"(b) Performed an operation in attempting to wire the Symphysis Pubic while said plaintiff was suffering from the infection known as Staphylococcus, when the defendants knew or by the exercise of reasonable care could and should have known that no such operation should be performed or attempted to be performed while the plaintiff was suffering from such infection.

"(c) Failed adequately to follow the plaintiff's progress in his orthopedic aftercare so as to ascertain the development of the infection hereinabove described, or to take steps to prevent or heal such infection even though they knew that plaintiff suffered from such infection or by the exercise of reasonable care could or should have known.

"(d) Although the defendants saw the plaintiff regularly, they failed to read the nurses' notes with adequate care and to talk with said nurses and to talk with the plaintiff and to use their senses of observation to take such steps as would have been taken by physicians of reasonable skill and prudence in the community to prevent the placement of the wiring in or near the Symphysis Pubis or to remove the same to prevent the spread of the infection hereinabove referred to.

"(e) Failed adequately to sterilize the area so opened by the defendants, thereby permitting the infection to further spread and develop.

"(f) The defendants treated the separated Symphysis Pubis by wiring it together in an open reduction when this was not the customary, ordinary, usual or correct method of treatment for this injury.
[5-7] Scardina v. Colletti, 63 Ill. App.2d 481, 211 N.E.2d 762, was a malpractice suit for damages resulting from hemorrhaging caused by a severed blood vessel left open after a hernia operation. In denying relief the court stated the general rule governing malpractice cases, at page 488:

"In a malpractice action a physician will be held responsible for injuries resulting from his want of reasonable care, skill and diligence in his practice. The plaintiff must prove by affirmative evidence that the defendant was unskillful or negligent and that his want of skill or care caused injury to the plaintiff. It is not enough to prove that he made a mistake or that his treatment harmed the plaintiff; proof of a bad result or mishap is no evidence of lack of skill or negligence.

"Generally, it is necessary for the plaintiff to show by expert testimony not only that the injury occurred, but that such event does not ordinarily occur in the normal course of events without negligence. Graham v. St. Luke's Hospital, supra, pp 156, 157; Gault v. Sideman, 42 Ill. App.2d 96, 101, 102, 191 N.E.2d 436. The so-called `common knowledge' and `gross negligence' exceptions to the requirement of expert testimony are applicable if the negligence of the physician is so grossly apparent or the treatment is such a common occurrence that a layman would have no difficulty in appraising it. Neither exception applies to the present case."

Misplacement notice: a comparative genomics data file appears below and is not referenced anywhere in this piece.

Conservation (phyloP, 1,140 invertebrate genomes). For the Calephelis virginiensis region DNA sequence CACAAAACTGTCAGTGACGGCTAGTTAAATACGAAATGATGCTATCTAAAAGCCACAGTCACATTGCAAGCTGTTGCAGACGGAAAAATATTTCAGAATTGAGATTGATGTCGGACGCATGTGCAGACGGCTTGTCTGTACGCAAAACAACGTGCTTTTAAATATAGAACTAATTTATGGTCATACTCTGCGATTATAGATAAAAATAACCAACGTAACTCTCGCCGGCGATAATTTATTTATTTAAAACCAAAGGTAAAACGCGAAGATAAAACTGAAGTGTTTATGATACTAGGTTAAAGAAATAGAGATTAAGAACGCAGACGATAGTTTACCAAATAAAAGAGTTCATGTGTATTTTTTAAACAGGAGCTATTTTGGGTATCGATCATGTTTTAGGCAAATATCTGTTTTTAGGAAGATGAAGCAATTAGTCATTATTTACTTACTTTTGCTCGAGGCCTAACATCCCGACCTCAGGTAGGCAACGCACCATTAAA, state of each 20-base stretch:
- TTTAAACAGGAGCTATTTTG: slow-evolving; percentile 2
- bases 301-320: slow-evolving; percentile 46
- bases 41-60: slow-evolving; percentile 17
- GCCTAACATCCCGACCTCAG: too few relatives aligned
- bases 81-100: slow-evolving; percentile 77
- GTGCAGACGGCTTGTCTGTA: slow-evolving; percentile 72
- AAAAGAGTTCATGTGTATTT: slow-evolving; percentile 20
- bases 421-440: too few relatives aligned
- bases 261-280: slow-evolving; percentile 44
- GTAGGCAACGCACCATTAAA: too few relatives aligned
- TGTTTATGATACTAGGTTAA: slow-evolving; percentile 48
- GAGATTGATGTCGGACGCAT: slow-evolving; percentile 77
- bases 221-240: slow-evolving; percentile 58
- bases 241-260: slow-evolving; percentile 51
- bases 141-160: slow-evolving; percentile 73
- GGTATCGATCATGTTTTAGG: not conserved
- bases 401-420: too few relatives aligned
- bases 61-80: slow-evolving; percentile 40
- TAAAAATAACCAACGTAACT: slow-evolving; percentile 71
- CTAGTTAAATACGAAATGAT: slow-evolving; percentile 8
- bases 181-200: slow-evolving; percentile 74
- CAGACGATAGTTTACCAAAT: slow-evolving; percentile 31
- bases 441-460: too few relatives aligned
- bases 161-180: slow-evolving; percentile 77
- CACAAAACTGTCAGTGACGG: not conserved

In Graham v. St. Luke's Hospital, 46 Ill. App.2d 147, 196 N.E.2d 355, the court discussed circumstances under which exception to the general requirement of expert testimony would be made. In holding expert testimony necessary in the particular injection case before it, the court said at page 158:

"The rule is that expert testimony is not required if the negligence is so grossly apparent or the treatment is of such a common occurrence that a layman would have no difficulty in appraising it. (Citing authorities.) The rule has been applied to cases involving anesthesia, tonsillectomy, X rays and in some cases injections."
[8] It is apparent that the charges in plaintiff's complaint concerning defendants' lack of skill and care in the treatment of plaintiff required more than common knowledge and experience to understand and thus were not within the common comprehension of laymen. (Compare Newman v. Spellberg, 91 Ill. App.2d 310, 234 N.E.2d 152.) Since plaintiff failed to indicate that he had expert medical opinion to sustain the charges in his complaint, or that he would be able to obtain such opinion in the future, the trial court correctly entered a summary judgment in favor of the defendants.

[9] The proving of negligence in medical malpractice cases usually depends upon the ability of the plaintiff to secure the services of a member of the medical profession to give expert testimony as to the proper method of treatment in the particular case. The reluctance of the members of the medical profession to testify against a fellow disciple of Aesculapius makes the search for a medical expert very difficult in most cases and well-nigh impossible in some cases. For this reason the trial courts should be extremely cautious in entering summary judgment in this type of case.

Here, however, plaintiff did not urge in the trial court, nor does he urge in this court, that he has, intends to, or may be able to prove his case by expert testimony. Therefore, there is no triable issue of fact for us to consider. The judgment of the Circuit Court of Marion County is affirmed.

Judgment affirmed.


Summaries of

Sanders v. Frost

Appellate Court of Illinois, Fifth District
Aug 26, 1969
112 Ill. App. 2d 234 (Ill. App. Ct. 1969)

In Sanders v. Frost (1969), 112 Ill. App.2d 234, 251 N.E.2d 105, this court affirmed an order granting summary judgment in a medical malpractice case.

Summary of this case from Buck v. Alton Memorial Hospital
Case details for

Sanders v. Frost

Case Details

Full title:Kermit Sanders, Plaintiff-Appellant, v. Dr. Jack Frost and Dr. Harold…

Court:Appellate Court of Illinois, Fifth District

Date published: Aug 26, 1969


112 Ill. App. 2d 234 (Ill. App. Ct. 1969)
251 N.E.2d 105